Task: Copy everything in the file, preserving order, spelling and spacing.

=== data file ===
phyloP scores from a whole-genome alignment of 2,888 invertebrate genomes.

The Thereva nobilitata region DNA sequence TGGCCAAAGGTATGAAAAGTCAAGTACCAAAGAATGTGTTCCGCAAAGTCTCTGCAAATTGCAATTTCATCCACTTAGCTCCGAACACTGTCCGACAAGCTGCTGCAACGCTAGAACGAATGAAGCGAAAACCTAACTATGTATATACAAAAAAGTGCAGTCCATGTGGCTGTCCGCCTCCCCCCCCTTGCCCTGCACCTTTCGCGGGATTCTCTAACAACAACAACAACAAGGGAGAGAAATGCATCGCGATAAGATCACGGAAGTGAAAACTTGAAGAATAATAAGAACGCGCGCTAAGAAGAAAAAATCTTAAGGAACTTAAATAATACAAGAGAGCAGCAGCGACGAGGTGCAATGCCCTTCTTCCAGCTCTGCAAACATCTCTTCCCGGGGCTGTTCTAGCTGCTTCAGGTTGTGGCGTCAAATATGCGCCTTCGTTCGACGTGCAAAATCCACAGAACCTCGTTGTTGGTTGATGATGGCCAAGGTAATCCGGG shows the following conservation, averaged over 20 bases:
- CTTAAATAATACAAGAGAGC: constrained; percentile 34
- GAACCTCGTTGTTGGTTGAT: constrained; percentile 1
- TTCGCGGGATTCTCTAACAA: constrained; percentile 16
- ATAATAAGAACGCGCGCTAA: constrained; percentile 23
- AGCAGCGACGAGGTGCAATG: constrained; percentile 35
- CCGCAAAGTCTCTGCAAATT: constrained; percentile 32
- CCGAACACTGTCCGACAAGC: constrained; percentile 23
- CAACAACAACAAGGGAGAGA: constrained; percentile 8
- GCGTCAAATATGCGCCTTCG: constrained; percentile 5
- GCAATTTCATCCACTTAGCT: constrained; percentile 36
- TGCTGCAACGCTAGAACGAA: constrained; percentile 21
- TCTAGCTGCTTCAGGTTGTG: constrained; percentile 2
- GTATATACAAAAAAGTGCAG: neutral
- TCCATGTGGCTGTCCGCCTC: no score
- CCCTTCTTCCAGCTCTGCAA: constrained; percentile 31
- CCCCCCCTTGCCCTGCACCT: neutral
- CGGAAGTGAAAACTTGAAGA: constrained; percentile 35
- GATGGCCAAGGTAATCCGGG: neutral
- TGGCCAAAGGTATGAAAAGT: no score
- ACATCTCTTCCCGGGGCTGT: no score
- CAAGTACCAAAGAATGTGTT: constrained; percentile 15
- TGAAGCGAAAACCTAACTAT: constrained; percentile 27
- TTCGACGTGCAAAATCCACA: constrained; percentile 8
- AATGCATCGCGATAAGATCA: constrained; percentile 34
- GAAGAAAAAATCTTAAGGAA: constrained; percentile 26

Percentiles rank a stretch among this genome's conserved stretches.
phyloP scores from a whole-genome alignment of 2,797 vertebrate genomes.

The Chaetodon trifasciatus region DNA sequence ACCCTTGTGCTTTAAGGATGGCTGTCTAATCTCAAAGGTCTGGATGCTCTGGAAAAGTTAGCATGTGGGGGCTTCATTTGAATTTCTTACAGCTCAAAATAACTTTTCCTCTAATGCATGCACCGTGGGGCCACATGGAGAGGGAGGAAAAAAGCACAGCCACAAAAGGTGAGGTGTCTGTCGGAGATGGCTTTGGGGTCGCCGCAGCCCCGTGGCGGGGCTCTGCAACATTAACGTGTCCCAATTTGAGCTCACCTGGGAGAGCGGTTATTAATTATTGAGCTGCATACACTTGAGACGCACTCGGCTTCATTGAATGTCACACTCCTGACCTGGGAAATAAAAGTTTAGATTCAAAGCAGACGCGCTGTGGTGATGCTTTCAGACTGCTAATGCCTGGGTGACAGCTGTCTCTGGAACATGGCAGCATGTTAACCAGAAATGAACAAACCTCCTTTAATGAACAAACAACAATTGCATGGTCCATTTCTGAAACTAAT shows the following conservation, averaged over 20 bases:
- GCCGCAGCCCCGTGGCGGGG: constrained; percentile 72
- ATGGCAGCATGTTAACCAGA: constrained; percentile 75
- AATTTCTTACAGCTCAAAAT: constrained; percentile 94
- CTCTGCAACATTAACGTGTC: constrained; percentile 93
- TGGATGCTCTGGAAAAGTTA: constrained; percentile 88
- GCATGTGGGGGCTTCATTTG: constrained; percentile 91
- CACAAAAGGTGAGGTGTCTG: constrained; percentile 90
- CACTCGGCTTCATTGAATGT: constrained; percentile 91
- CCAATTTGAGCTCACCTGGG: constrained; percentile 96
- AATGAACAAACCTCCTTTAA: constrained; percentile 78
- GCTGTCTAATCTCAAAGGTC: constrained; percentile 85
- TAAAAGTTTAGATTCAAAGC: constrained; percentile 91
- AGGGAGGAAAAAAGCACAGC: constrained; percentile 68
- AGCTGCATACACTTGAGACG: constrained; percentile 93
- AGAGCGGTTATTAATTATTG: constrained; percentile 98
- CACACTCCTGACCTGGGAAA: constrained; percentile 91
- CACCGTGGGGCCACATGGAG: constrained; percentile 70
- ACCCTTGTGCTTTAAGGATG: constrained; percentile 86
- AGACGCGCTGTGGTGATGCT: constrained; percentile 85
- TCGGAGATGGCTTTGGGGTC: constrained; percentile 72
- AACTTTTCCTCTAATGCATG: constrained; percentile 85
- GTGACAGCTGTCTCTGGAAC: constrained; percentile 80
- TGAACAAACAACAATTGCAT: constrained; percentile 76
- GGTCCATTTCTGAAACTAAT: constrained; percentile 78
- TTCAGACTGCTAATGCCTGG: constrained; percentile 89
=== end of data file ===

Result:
phyloP scores from a whole-genome alignment of 2,888 invertebrate genomes.

The Thereva nobilitata region DNA sequence TGGCCAAAGGTATGAAAAGTCAAGTACCAAAGAATGTGTTCCGCAAAGTCTCTGCAAATTGCAATTTCATCCACTTAGCTCCGAACACTGTCCGACAAGCTGCTGCAACGCTAGAACGAATGAAGCGAAAACCTAACTATGTATATACAAAAAAGTGCAGTCCATGTGGCTGTCCGCCTCCCCCCCCTTGCCCTGCACCTTTCGCGGGATTCTCTAACAACAACAACAACAAGGGAGAGAAATGCATCGCGATAAGATCACGGAAGTGAAAACTTGAAGAATAATAAGAACGCGCGCTAAGAAGAAAAAATCTTAAGGAACTTAAATAATACAAGAGAGCAGCAGCGACGAGGTGCAATGCCCTTCTTCCAGCTCTGCAAACATCTCTTCCCGGGGCTGTTCTAGCTGCTTCAGGTTGTGGCGTCAAATATGCGCCTTCGTTCGACGTGCAAAATCCACAGAACCTCGTTGTTGGTTGATGATGGCCAAGGTAATCCGGG shows the following conservation, averaged over 20 bases:
- CTTAAATAATACAAGAGAGC: constrained; percentile 34
- GAACCTCGTTGTTGGTTGAT: constrained; percentile 1
- TTCGCGGGATTCTCTAACAA: constrained; percentile 16
- ATAATAAGAACGCGCGCTAA: constrained; percentile 23
- AGCAGCGACGAGGTGCAATG: constrained; percentile 35
- CCGCAAAGTCTCTGCAAATT: constrained; percentile 32
- CCGAACACTGTCCGACAAGC: constrained; percentile 23
- CAACAACAACAAGGGAGAGA: constrained; percentile 8
- GCGTCAAATATGCGCCTTCG: constrained; percentile 5
- GCAATTTCATCCACTTAGCT: constrained; percentile 36
- TGCTGCAACGCTAGAACGAA: constrained; percentile 21
- TCTAGCTGCTTCAGGTTGTG: constrained; percentile 2
- GTATATACAAAAAAGTGCAG: neutral
- TCCATGTGGCTGTCCGCCTC: no score
- CCCTTCTTCCAGCTCTGCAA: constrained; percentile 31
- CCCCCCCTTGCCCTGCACCT: neutral
- CGGAAGTGAAAACTTGAAGA: constrained; percentile 35
- GATGGCCAAGGTAATCCGGG: neutral
- TGGCCAAAGGTATGAAAAGT: no score
- ACATCTCTTCCCGGGGCTGT: no score
- CAAGTACCAAAGAATGTGTT: constrained; percentile 15
- TGAAGCGAAAACCTAACTAT: constrained; percentile 27
- TTCGACGTGCAAAATCCACA: constrained; percentile 8
- AATGCATCGCGATAAGATCA: constrained; percentile 34
- GAAGAAAAAATCTTAAGGAA: constrained; percentile 26

Percentiles rank a stretch among this genome's conserved stretches.
phyloP scores from a whole-genome alignment of 2,797 vertebrate genomes.

The Chaetodon trifasciatus region DNA sequence ACCCTTGTGCTTTAAGGATGGCTGTCTAATCTCAAAGGTCTGGATGCTCTGGAAAAGTTAGCATGTGGGGGCTTCATTTGAATTTCTTACAGCTCAAAATAACTTTTCCTCTAATGCATGCACCGTGGGGCCACATGGAGAGGGAGGAAAAAAGCACAGCCACAAAAGGTGAGGTGTCTGTCGGAGATGGCTTTGGGGTCGCCGCAGCCCCGTGGCGGGGCTCTGCAACATTAACGTGTCCCAATTTGAGCTCACCTGGGAGAGCGGTTATTAATTATTGAGCTGCATACACTTGAGACGCACTCGGCTTCATTGAATGTCACACTCCTGACCTGGGAAATAAAAGTTTAGATTCAAAGCAGACGCGCTGTGGTGATGCTTTCAGACTGCTAATGCCTGGGTGACAGCTGTCTCTGGAACATGGCAGCATGTTAACCAGAAATGAACAAACCTCCTTTAATGAACAAACAACAATTGCATGGTCCATTTCTGAAACTAAT shows the following conservation, averaged over 20 bases:
- GCCGCAGCCCCGTGGCGGGG: constrained; percentile 72
- ATGGCAGCATGTTAACCAGA: constrained; percentile 75
- AATTTCTTACAGCTCAAAAT: constrained; percentile 94
- CTCTGCAACATTAACGTGTC: constrained; percentile 93
- TGGATGCTCTGGAAAAGTTA: constrained; percentile 88
- GCATGTGGGGGCTTCATTTG: constrained; percentile 91
- CACAAAAGGTGAGGTGTCTG: constrained; percentile 90
- CACTCGGCTTCATTGAATGT: constrained; percentile 91
- CCAATTTGAGCTCACCTGGG: constrained; percentile 96
- AATGAACAAACCTCCTTTAA: constrained; percentile 78
- GCTGTCTAATCTCAAAGGTC: constrained; percentile 85
- TAAAAGTTTAGATTCAAAGC: constrained; percentile 91
- AGGGAGGAAAAAAGCACAGC: constrained; percentile 68
- AGCTGCATACACTTGAGACG: constrained; percentile 93
- AGAGCGGTTATTAATTATTG: constrained; percentile 98
- CACACTCCTGACCTGGGAAA: constrained; percentile 91
- CACCGTGGGGCCACATGGAG: constrained; percentile 70
- ACCCTTGTGCTTTAAGGATG: constrained; percentile 86
- AGACGCGCTGTGGTGATGCT: constrained; percentile 85
- TCGGAGATGGCTTTGGGGTC: constrained; percentile 72
- AACTTTTCCTCTAATGCATG: constrained; percentile 85
- GTGACAGCTGTCTCTGGAAC: constrained; percentile 80
- TGAACAAACAACAATTGCAT: constrained; percentile 76
- GGTCCATTTCTGAAACTAAT: constrained; percentile 78
- TTCAGACTGCTAATGCCTGG: constrained; percentile 89